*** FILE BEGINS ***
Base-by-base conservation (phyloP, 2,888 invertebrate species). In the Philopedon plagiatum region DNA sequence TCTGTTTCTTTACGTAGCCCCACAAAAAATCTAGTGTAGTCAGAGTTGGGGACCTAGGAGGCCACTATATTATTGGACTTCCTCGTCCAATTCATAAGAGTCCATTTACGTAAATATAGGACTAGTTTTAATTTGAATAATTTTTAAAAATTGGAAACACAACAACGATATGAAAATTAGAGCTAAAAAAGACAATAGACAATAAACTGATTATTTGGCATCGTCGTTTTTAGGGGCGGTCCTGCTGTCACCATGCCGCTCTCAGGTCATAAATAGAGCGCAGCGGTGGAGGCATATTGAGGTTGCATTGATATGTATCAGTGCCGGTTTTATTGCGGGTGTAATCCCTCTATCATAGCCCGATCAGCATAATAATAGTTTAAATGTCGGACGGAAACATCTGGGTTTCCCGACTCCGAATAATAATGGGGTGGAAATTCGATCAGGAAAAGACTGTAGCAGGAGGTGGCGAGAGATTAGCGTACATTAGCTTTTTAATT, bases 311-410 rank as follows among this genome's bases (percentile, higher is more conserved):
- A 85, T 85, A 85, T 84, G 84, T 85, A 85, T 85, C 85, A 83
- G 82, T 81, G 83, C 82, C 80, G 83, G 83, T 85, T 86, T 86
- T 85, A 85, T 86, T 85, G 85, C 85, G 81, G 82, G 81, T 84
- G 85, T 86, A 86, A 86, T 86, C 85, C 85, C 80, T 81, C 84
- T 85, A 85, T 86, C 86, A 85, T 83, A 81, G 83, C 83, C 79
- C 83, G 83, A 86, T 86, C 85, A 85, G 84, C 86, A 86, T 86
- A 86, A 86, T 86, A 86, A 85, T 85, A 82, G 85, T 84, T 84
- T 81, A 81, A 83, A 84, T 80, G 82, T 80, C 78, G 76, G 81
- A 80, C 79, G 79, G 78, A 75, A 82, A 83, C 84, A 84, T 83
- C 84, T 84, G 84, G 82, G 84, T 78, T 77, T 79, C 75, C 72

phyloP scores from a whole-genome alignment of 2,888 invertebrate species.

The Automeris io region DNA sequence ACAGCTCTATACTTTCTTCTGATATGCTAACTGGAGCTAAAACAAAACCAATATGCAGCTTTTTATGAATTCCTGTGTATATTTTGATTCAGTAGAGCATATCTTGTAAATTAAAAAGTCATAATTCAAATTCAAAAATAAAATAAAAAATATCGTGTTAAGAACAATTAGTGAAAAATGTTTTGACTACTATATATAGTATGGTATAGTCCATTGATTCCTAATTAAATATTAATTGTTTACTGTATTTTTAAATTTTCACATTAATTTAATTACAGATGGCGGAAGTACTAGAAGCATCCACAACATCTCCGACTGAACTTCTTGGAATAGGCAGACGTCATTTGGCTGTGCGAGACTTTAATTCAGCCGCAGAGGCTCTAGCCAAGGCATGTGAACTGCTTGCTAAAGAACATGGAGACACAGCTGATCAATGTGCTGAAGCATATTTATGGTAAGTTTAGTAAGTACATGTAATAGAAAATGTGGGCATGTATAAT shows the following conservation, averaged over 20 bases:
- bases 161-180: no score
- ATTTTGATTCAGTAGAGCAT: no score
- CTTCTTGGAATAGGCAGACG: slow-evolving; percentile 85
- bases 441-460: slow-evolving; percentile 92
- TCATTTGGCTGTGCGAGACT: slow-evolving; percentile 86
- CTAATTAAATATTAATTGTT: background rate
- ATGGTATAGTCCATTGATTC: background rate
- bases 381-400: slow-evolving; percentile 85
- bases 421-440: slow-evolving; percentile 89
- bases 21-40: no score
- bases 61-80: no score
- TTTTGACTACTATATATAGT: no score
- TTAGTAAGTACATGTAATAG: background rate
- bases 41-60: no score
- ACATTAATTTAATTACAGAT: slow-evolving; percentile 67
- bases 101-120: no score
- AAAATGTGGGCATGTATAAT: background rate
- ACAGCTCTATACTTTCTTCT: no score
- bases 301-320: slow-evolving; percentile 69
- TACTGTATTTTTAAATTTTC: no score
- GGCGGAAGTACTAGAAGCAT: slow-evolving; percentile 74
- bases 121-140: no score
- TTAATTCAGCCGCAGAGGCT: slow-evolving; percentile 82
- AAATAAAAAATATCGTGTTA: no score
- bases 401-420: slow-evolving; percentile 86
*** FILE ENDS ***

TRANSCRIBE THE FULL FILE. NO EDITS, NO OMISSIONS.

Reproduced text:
Base-by-base conservation (phyloP, 2,888 invertebrate species). In the Philopedon plagiatum region DNA sequence TCTGTTTCTTTACGTAGCCCCACAAAAAATCTAGTGTAGTCAGAGTTGGGGACCTAGGAGGCCACTATATTATTGGACTTCCTCGTCCAATTCATAAGAGTCCATTTACGTAAATATAGGACTAGTTTTAATTTGAATAATTTTTAAAAATTGGAAACACAACAACGATATGAAAATTAGAGCTAAAAAAGACAATAGACAATAAACTGATTATTTGGCATCGTCGTTTTTAGGGGCGGTCCTGCTGTCACCATGCCGCTCTCAGGTCATAAATAGAGCGCAGCGGTGGAGGCATATTGAGGTTGCATTGATATGTATCAGTGCCGGTTTTATTGCGGGTGTAATCCCTCTATCATAGCCCGATCAGCATAATAATAGTTTAAATGTCGGACGGAAACATCTGGGTTTCCCGACTCCGAATAATAATGGGGTGGAAATTCGATCAGGAAAAGACTGTAGCAGGAGGTGGCGAGAGATTAGCGTACATTAGCTTTTTAATT, bases 311-410 rank as follows among this genome's bases (percentile, higher is more conserved):
- A 85, T 85, A 85, T 84, G 84, T 85, A 85, T 85, C 85, A 83
- G 82, T 81, G 83, C 82, C 80, G 83, G 83, T 85, T 86, T 86
- T 85, A 85, T 86, T 85, G 85, C 85, G 81, G 82, G 81, T 84
- G 85, T 86, A 86, A 86, T 86, C 85, C 85, C 80, T 81, C 84
- T 85, A 85, T 86, C 86, A 85, T 83, A 81, G 83, C 83, C 79
- C 83, G 83, A 86, T 86, C 85, A 85, G 84, C 86, A 86, T 86
- A 86, A 86, T 86, A 86, A 85, T 85, A 82, G 85, T 84, T 84
- T 81, A 81, A 83, A 84, T 80, G 82, T 80, C 78, G 76, G 81
- A 80, C 79, G 79, G 78, A 75, A 82, A 83, C 84, A 84, T 83
- C 84, T 84, G 84, G 82, G 84, T 78, T 77, T 79, C 75, C 72

phyloP scores from a whole-genome alignment of 2,888 invertebrate species.

The Automeris io region DNA sequence ACAGCTCTATACTTTCTTCTGATATGCTAACTGGAGCTAAAACAAAACCAATATGCAGCTTTTTATGAATTCCTGTGTATATTTTGATTCAGTAGAGCATATCTTGTAAATTAAAAAGTCATAATTCAAATTCAAAAATAAAATAAAAAATATCGTGTTAAGAACAATTAGTGAAAAATGTTTTGACTACTATATATAGTATGGTATAGTCCATTGATTCCTAATTAAATATTAATTGTTTACTGTATTTTTAAATTTTCACATTAATTTAATTACAGATGGCGGAAGTACTAGAAGCATCCACAACATCTCCGACTGAACTTCTTGGAATAGGCAGACGTCATTTGGCTGTGCGAGACTTTAATTCAGCCGCAGAGGCTCTAGCCAAGGCATGTGAACTGCTTGCTAAAGAACATGGAGACACAGCTGATCAATGTGCTGAAGCATATTTATGGTAAGTTTAGTAAGTACATGTAATAGAAAATGTGGGCATGTATAAT shows the following conservation, averaged over 20 bases:
- bases 161-180: no score
- ATTTTGATTCAGTAGAGCAT: no score
- CTTCTTGGAATAGGCAGACG: slow-evolving; percentile 85
- bases 441-460: slow-evolving; percentile 92
- TCATTTGGCTGTGCGAGACT: slow-evolving; percentile 86
- CTAATTAAATATTAATTGTT: background rate
- ATGGTATAGTCCATTGATTC: background rate
- bases 381-400: slow-evolving; percentile 85
- bases 421-440: slow-evolving; percentile 89
- bases 21-40: no score
- bases 61-80: no score
- TTTTGACTACTATATATAGT: no score
- TTAGTAAGTACATGTAATAG: background rate
- bases 41-60: no score
- ACATTAATTTAATTACAGAT: slow-evolving; percentile 67
- bases 101-120: no score
- AAAATGTGGGCATGTATAAT: background rate
- ACAGCTCTATACTTTCTTCT: no score
- bases 301-320: slow-evolving; percentile 69
- TACTGTATTTTTAAATTTTC: no score
- GGCGGAAGTACTAGAAGCAT: slow-evolving; percentile 74
- bases 121-140: no score
- TTAATTCAGCCGCAGAGGCT: slow-evolving; percentile 82
- AAATAAAAAATATCGTGTTA: no score
- bases 401-420: slow-evolving; percentile 86